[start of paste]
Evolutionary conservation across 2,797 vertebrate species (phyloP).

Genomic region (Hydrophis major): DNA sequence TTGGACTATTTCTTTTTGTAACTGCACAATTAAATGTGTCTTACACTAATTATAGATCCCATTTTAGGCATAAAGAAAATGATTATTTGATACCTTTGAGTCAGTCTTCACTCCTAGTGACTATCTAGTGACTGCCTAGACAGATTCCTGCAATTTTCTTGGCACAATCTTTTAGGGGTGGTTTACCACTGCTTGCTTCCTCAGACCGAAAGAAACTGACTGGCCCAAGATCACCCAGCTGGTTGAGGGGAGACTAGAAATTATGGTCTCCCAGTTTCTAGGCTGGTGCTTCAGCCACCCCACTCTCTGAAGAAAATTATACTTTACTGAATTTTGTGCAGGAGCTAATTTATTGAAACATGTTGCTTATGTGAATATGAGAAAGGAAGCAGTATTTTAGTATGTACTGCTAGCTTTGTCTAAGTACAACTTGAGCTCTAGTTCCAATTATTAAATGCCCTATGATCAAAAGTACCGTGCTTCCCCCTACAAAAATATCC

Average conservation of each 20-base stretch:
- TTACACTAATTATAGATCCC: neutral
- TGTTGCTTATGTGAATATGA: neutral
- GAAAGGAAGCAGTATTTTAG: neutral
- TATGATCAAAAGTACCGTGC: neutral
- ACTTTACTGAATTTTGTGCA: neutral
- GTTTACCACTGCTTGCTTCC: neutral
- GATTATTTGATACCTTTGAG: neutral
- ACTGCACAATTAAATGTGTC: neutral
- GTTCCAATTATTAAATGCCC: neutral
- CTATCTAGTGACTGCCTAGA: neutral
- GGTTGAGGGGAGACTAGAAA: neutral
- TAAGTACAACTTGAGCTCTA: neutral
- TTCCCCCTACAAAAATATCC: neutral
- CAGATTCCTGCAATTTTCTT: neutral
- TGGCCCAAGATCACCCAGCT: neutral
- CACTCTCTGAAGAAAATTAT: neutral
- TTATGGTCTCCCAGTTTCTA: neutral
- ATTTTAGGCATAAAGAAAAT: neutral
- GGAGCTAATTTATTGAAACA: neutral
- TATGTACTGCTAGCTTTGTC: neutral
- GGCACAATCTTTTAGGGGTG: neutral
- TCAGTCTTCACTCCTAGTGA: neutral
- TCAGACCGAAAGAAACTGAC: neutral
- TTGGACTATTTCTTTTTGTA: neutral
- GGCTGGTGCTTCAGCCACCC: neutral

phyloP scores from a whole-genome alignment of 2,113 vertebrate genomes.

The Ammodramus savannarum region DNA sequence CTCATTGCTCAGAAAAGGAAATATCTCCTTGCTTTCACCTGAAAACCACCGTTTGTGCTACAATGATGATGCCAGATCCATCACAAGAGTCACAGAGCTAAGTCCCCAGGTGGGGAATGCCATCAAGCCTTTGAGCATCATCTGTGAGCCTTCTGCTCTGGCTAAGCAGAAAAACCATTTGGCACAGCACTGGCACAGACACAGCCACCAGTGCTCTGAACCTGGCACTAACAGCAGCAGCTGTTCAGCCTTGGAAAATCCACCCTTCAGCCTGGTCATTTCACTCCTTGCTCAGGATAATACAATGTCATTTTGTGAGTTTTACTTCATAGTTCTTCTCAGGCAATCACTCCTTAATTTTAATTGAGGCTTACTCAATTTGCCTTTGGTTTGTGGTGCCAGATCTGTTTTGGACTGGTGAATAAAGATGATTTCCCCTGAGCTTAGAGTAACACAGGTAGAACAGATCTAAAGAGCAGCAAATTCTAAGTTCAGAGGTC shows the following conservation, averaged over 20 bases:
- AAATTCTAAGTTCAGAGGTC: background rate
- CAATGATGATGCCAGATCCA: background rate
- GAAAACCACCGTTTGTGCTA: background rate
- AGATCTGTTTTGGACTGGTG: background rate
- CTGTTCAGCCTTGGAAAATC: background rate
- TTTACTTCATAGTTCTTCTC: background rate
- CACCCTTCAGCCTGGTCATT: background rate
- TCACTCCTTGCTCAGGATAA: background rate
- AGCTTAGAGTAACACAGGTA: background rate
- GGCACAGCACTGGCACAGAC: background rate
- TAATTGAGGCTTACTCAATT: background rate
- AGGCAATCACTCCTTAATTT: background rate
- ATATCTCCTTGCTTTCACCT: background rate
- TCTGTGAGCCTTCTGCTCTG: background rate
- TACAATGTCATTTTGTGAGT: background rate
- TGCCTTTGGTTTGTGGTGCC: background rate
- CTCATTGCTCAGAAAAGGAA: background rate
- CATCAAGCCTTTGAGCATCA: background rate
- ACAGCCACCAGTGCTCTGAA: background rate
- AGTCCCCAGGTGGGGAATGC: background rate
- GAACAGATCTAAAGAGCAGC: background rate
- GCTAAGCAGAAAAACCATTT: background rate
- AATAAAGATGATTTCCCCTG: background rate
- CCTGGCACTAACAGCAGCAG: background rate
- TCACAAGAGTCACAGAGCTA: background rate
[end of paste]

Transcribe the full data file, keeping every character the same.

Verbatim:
Evolutionary conservation across 2,797 vertebrate species (phyloP).

Genomic region (Hydrophis major): DNA sequence TTGGACTATTTCTTTTTGTAACTGCACAATTAAATGTGTCTTACACTAATTATAGATCCCATTTTAGGCATAAAGAAAATGATTATTTGATACCTTTGAGTCAGTCTTCACTCCTAGTGACTATCTAGTGACTGCCTAGACAGATTCCTGCAATTTTCTTGGCACAATCTTTTAGGGGTGGTTTACCACTGCTTGCTTCCTCAGACCGAAAGAAACTGACTGGCCCAAGATCACCCAGCTGGTTGAGGGGAGACTAGAAATTATGGTCTCCCAGTTTCTAGGCTGGTGCTTCAGCCACCCCACTCTCTGAAGAAAATTATACTTTACTGAATTTTGTGCAGGAGCTAATTTATTGAAACATGTTGCTTATGTGAATATGAGAAAGGAAGCAGTATTTTAGTATGTACTGCTAGCTTTGTCTAAGTACAACTTGAGCTCTAGTTCCAATTATTAAATGCCCTATGATCAAAAGTACCGTGCTTCCCCCTACAAAAATATCC

Average conservation of each 20-base stretch:
- TTACACTAATTATAGATCCC: neutral
- TGTTGCTTATGTGAATATGA: neutral
- GAAAGGAAGCAGTATTTTAG: neutral
- TATGATCAAAAGTACCGTGC: neutral
- ACTTTACTGAATTTTGTGCA: neutral
- GTTTACCACTGCTTGCTTCC: neutral
- GATTATTTGATACCTTTGAG: neutral
- ACTGCACAATTAAATGTGTC: neutral
- GTTCCAATTATTAAATGCCC: neutral
- CTATCTAGTGACTGCCTAGA: neutral
- GGTTGAGGGGAGACTAGAAA: neutral
- TAAGTACAACTTGAGCTCTA: neutral
- TTCCCCCTACAAAAATATCC: neutral
- CAGATTCCTGCAATTTTCTT: neutral
- TGGCCCAAGATCACCCAGCT: neutral
- CACTCTCTGAAGAAAATTAT: neutral
- TTATGGTCTCCCAGTTTCTA: neutral
- ATTTTAGGCATAAAGAAAAT: neutral
- GGAGCTAATTTATTGAAACA: neutral
- TATGTACTGCTAGCTTTGTC: neutral
- GGCACAATCTTTTAGGGGTG: neutral
- TCAGTCTTCACTCCTAGTGA: neutral
- TCAGACCGAAAGAAACTGAC: neutral
- TTGGACTATTTCTTTTTGTA: neutral
- GGCTGGTGCTTCAGCCACCC: neutral

phyloP scores from a whole-genome alignment of 2,113 vertebrate genomes.

The Ammodramus savannarum region DNA sequence CTCATTGCTCAGAAAAGGAAATATCTCCTTGCTTTCACCTGAAAACCACCGTTTGTGCTACAATGATGATGCCAGATCCATCACAAGAGTCACAGAGCTAAGTCCCCAGGTGGGGAATGCCATCAAGCCTTTGAGCATCATCTGTGAGCCTTCTGCTCTGGCTAAGCAGAAAAACCATTTGGCACAGCACTGGCACAGACACAGCCACCAGTGCTCTGAACCTGGCACTAACAGCAGCAGCTGTTCAGCCTTGGAAAATCCACCCTTCAGCCTGGTCATTTCACTCCTTGCTCAGGATAATACAATGTCATTTTGTGAGTTTTACTTCATAGTTCTTCTCAGGCAATCACTCCTTAATTTTAATTGAGGCTTACTCAATTTGCCTTTGGTTTGTGGTGCCAGATCTGTTTTGGACTGGTGAATAAAGATGATTTCCCCTGAGCTTAGAGTAACACAGGTAGAACAGATCTAAAGAGCAGCAAATTCTAAGTTCAGAGGTC shows the following conservation, averaged over 20 bases:
- AAATTCTAAGTTCAGAGGTC: background rate
- CAATGATGATGCCAGATCCA: background rate
- GAAAACCACCGTTTGTGCTA: background rate
- AGATCTGTTTTGGACTGGTG: background rate
- CTGTTCAGCCTTGGAAAATC: background rate
- TTTACTTCATAGTTCTTCTC: background rate
- CACCCTTCAGCCTGGTCATT: background rate
- TCACTCCTTGCTCAGGATAA: background rate
- AGCTTAGAGTAACACAGGTA: background rate
- GGCACAGCACTGGCACAGAC: background rate
- TAATTGAGGCTTACTCAATT: background rate
- AGGCAATCACTCCTTAATTT: background rate
- ATATCTCCTTGCTTTCACCT: background rate
- TCTGTGAGCCTTCTGCTCTG: background rate
- TACAATGTCATTTTGTGAGT: background rate
- TGCCTTTGGTTTGTGGTGCC: background rate
- CTCATTGCTCAGAAAAGGAA: background rate
- CATCAAGCCTTTGAGCATCA: background rate
- ACAGCCACCAGTGCTCTGAA: background rate
- AGTCCCCAGGTGGGGAATGC: background rate
- GAACAGATCTAAAGAGCAGC: background rate
- GCTAAGCAGAAAAACCATTT: background rate
- AATAAAGATGATTTCCCCTG: background rate
- CCTGGCACTAACAGCAGCAG: background rate
- TCACAAGAGTCACAGAGCTA: background rate